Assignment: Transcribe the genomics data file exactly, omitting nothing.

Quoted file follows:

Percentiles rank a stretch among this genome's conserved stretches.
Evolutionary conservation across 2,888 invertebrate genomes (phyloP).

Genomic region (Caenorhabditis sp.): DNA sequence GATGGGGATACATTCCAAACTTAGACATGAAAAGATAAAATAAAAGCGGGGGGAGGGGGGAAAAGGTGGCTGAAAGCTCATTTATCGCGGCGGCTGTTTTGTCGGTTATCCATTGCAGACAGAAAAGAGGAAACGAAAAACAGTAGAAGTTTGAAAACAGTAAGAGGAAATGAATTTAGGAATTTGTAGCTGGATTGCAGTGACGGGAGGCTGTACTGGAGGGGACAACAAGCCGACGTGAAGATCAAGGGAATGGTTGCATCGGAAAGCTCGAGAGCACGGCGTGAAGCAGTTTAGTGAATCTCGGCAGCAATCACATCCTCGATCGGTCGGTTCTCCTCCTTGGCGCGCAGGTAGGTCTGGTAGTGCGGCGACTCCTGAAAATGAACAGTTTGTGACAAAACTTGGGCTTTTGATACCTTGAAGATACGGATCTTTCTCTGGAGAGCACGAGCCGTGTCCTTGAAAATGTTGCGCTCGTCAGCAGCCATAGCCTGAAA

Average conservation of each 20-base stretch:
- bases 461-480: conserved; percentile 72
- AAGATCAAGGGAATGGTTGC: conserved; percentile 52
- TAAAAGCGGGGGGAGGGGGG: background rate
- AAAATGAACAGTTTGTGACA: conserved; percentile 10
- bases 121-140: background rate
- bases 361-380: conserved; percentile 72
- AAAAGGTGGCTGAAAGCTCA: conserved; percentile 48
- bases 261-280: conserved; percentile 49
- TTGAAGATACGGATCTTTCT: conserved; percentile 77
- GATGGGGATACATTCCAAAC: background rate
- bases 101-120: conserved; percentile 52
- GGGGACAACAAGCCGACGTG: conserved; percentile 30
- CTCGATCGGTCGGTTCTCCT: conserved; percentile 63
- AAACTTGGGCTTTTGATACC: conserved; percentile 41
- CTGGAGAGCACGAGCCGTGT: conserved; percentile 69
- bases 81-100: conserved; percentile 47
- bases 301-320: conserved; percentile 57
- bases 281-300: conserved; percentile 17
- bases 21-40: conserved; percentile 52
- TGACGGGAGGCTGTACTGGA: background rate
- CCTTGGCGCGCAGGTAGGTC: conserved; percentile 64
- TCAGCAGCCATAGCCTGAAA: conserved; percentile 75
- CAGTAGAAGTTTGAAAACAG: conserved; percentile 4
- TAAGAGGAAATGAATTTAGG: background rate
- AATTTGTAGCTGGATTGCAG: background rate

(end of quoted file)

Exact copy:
Percentiles rank a stretch among this genome's conserved stretches.
Evolutionary conservation across 2,888 invertebrate genomes (phyloP).

Genomic region (Caenorhabditis sp.): DNA sequence GATGGGGATACATTCCAAACTTAGACATGAAAAGATAAAATAAAAGCGGGGGGAGGGGGGAAAAGGTGGCTGAAAGCTCATTTATCGCGGCGGCTGTTTTGTCGGTTATCCATTGCAGACAGAAAAGAGGAAACGAAAAACAGTAGAAGTTTGAAAACAGTAAGAGGAAATGAATTTAGGAATTTGTAGCTGGATTGCAGTGACGGGAGGCTGTACTGGAGGGGACAACAAGCCGACGTGAAGATCAAGGGAATGGTTGCATCGGAAAGCTCGAGAGCACGGCGTGAAGCAGTTTAGTGAATCTCGGCAGCAATCACATCCTCGATCGGTCGGTTCTCCTCCTTGGCGCGCAGGTAGGTCTGGTAGTGCGGCGACTCCTGAAAATGAACAGTTTGTGACAAAACTTGGGCTTTTGATACCTTGAAGATACGGATCTTTCTCTGGAGAGCACGAGCCGTGTCCTTGAAAATGTTGCGCTCGTCAGCAGCCATAGCCTGAAA

Average conservation of each 20-base stretch:
- bases 461-480: conserved; percentile 72
- AAGATCAAGGGAATGGTTGC: conserved; percentile 52
- TAAAAGCGGGGGGAGGGGGG: background rate
- AAAATGAACAGTTTGTGACA: conserved; percentile 10
- bases 121-140: background rate
- bases 361-380: conserved; percentile 72
- AAAAGGTGGCTGAAAGCTCA: conserved; percentile 48
- bases 261-280: conserved; percentile 49
- TTGAAGATACGGATCTTTCT: conserved; percentile 77
- GATGGGGATACATTCCAAAC: background rate
- bases 101-120: conserved; percentile 52
- GGGGACAACAAGCCGACGTG: conserved; percentile 30
- CTCGATCGGTCGGTTCTCCT: conserved; percentile 63
- AAACTTGGGCTTTTGATACC: conserved; percentile 41
- CTGGAGAGCACGAGCCGTGT: conserved; percentile 69
- bases 81-100: conserved; percentile 47
- bases 301-320: conserved; percentile 57
- bases 281-300: conserved; percentile 17
- bases 21-40: conserved; percentile 52
- TGACGGGAGGCTGTACTGGA: background rate
- CCTTGGCGCGCAGGTAGGTC: conserved; percentile 64
- TCAGCAGCCATAGCCTGAAA: conserved; percentile 75
- CAGTAGAAGTTTGAAAACAG: conserved; percentile 4
- TAAGAGGAAATGAATTTAGG: background rate
- AATTTGTAGCTGGATTGCAG: background rate